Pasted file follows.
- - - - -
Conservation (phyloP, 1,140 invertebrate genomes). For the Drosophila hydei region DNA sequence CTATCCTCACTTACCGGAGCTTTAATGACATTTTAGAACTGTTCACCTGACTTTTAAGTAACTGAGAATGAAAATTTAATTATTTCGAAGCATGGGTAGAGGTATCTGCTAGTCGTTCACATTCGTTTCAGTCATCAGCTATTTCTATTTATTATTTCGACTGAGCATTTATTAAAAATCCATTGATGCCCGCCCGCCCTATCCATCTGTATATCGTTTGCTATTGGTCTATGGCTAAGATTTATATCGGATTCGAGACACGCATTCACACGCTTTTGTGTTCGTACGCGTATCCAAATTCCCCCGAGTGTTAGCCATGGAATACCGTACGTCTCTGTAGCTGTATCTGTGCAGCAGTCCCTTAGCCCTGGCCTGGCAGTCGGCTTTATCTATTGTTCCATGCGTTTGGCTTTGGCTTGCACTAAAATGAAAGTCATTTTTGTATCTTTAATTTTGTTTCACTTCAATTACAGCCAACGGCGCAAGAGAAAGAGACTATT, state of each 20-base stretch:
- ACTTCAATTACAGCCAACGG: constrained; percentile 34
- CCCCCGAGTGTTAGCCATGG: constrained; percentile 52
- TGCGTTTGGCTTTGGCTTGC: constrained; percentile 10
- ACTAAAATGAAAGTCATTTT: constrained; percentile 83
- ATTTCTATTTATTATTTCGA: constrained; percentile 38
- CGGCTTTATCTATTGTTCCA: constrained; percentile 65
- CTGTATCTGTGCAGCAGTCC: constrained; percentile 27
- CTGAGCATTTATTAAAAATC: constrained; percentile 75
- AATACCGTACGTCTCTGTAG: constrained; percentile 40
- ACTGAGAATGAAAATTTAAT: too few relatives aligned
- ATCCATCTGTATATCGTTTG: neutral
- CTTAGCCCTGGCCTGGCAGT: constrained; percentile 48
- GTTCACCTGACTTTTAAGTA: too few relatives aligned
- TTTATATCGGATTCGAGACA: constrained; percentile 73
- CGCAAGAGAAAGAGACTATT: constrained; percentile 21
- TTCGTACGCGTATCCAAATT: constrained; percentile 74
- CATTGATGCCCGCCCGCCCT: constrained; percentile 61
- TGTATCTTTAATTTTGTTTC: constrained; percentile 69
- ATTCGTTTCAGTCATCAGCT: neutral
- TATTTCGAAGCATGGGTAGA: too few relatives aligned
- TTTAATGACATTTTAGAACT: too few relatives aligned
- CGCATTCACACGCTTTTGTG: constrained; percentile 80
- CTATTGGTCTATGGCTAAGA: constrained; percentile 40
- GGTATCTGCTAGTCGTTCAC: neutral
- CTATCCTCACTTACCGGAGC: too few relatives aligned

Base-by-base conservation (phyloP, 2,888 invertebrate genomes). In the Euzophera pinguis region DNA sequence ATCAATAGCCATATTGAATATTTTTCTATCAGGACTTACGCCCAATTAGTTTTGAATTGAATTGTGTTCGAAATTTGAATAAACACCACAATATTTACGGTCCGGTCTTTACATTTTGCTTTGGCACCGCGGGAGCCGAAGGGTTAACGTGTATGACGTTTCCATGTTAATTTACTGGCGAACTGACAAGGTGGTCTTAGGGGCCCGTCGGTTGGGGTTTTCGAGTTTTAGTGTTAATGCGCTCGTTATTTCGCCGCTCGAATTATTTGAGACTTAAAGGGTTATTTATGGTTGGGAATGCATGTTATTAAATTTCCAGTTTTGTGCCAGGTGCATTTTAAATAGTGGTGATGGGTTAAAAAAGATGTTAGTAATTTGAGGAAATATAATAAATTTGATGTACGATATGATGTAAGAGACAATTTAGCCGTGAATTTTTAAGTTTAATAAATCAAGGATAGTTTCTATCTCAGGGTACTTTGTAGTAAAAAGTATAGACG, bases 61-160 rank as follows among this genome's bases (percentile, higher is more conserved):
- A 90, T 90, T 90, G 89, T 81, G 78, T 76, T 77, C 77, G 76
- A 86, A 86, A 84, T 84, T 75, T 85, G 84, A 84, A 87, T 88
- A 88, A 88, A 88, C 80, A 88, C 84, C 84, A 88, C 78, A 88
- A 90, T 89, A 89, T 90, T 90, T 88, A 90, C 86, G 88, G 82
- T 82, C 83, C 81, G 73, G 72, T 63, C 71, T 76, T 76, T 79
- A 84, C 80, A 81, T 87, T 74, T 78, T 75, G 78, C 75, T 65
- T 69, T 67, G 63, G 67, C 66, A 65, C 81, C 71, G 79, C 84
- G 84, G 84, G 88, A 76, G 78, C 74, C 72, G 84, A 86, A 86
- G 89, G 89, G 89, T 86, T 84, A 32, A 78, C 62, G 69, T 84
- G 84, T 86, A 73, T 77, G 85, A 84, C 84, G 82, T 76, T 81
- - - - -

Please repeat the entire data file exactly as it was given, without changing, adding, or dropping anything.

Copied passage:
Conservation (phyloP, 1,140 invertebrate genomes). For the Drosophila hydei region DNA sequence CTATCCTCACTTACCGGAGCTTTAATGACATTTTAGAACTGTTCACCTGACTTTTAAGTAACTGAGAATGAAAATTTAATTATTTCGAAGCATGGGTAGAGGTATCTGCTAGTCGTTCACATTCGTTTCAGTCATCAGCTATTTCTATTTATTATTTCGACTGAGCATTTATTAAAAATCCATTGATGCCCGCCCGCCCTATCCATCTGTATATCGTTTGCTATTGGTCTATGGCTAAGATTTATATCGGATTCGAGACACGCATTCACACGCTTTTGTGTTCGTACGCGTATCCAAATTCCCCCGAGTGTTAGCCATGGAATACCGTACGTCTCTGTAGCTGTATCTGTGCAGCAGTCCCTTAGCCCTGGCCTGGCAGTCGGCTTTATCTATTGTTCCATGCGTTTGGCTTTGGCTTGCACTAAAATGAAAGTCATTTTTGTATCTTTAATTTTGTTTCACTTCAATTACAGCCAACGGCGCAAGAGAAAGAGACTATT, state of each 20-base stretch:
- ACTTCAATTACAGCCAACGG: constrained; percentile 34
- CCCCCGAGTGTTAGCCATGG: constrained; percentile 52
- TGCGTTTGGCTTTGGCTTGC: constrained; percentile 10
- ACTAAAATGAAAGTCATTTT: constrained; percentile 83
- ATTTCTATTTATTATTTCGA: constrained; percentile 38
- CGGCTTTATCTATTGTTCCA: constrained; percentile 65
- CTGTATCTGTGCAGCAGTCC: constrained; percentile 27
- CTGAGCATTTATTAAAAATC: constrained; percentile 75
- AATACCGTACGTCTCTGTAG: constrained; percentile 40
- ACTGAGAATGAAAATTTAAT: too few relatives aligned
- ATCCATCTGTATATCGTTTG: neutral
- CTTAGCCCTGGCCTGGCAGT: constrained; percentile 48
- GTTCACCTGACTTTTAAGTA: too few relatives aligned
- TTTATATCGGATTCGAGACA: constrained; percentile 73
- CGCAAGAGAAAGAGACTATT: constrained; percentile 21
- TTCGTACGCGTATCCAAATT: constrained; percentile 74
- CATTGATGCCCGCCCGCCCT: constrained; percentile 61
- TGTATCTTTAATTTTGTTTC: constrained; percentile 69
- ATTCGTTTCAGTCATCAGCT: neutral
- TATTTCGAAGCATGGGTAGA: too few relatives aligned
- TTTAATGACATTTTAGAACT: too few relatives aligned
- CGCATTCACACGCTTTTGTG: constrained; percentile 80
- CTATTGGTCTATGGCTAAGA: constrained; percentile 40
- GGTATCTGCTAGTCGTTCAC: neutral
- CTATCCTCACTTACCGGAGC: too few relatives aligned

Base-by-base conservation (phyloP, 2,888 invertebrate genomes). In the Euzophera pinguis region DNA sequence ATCAATAGCCATATTGAATATTTTTCTATCAGGACTTACGCCCAATTAGTTTTGAATTGAATTGTGTTCGAAATTTGAATAAACACCACAATATTTACGGTCCGGTCTTTACATTTTGCTTTGGCACCGCGGGAGCCGAAGGGTTAACGTGTATGACGTTTCCATGTTAATTTACTGGCGAACTGACAAGGTGGTCTTAGGGGCCCGTCGGTTGGGGTTTTCGAGTTTTAGTGTTAATGCGCTCGTTATTTCGCCGCTCGAATTATTTGAGACTTAAAGGGTTATTTATGGTTGGGAATGCATGTTATTAAATTTCCAGTTTTGTGCCAGGTGCATTTTAAATAGTGGTGATGGGTTAAAAAAGATGTTAGTAATTTGAGGAAATATAATAAATTTGATGTACGATATGATGTAAGAGACAATTTAGCCGTGAATTTTTAAGTTTAATAAATCAAGGATAGTTTCTATCTCAGGGTACTTTGTAGTAAAAAGTATAGACG, bases 61-160 rank as follows among this genome's bases (percentile, higher is more conserved):
- A 90, T 90, T 90, G 89, T 81, G 78, T 76, T 77, C 77, G 76
- A 86, A 86, A 84, T 84, T 75, T 85, G 84, A 84, A 87, T 88
- A 88, A 88, A 88, C 80, A 88, C 84, C 84, A 88, C 78, A 88
- A 90, T 89, A 89, T 90, T 90, T 88, A 90, C 86, G 88, G 82
- T 82, C 83, C 81, G 73, G 72, T 63, C 71, T 76, T 76, T 79
- A 84, C 80, A 81, T 87, T 74, T 78, T 75, G 78, C 75, T 65
- T 69, T 67, G 63, G 67, C 66, A 65, C 81, C 71, G 79, C 84
- G 84, G 84, G 88, A 76, G 78, C 74, C 72, G 84, A 86, A 86
- G 89, G 89, G 89, T 86, T 84, A 32, A 78, C 62, G 69, T 84
- G 84, T 86, A 73, T 77, G 85, A 84, C 84, G 82, T 76, T 81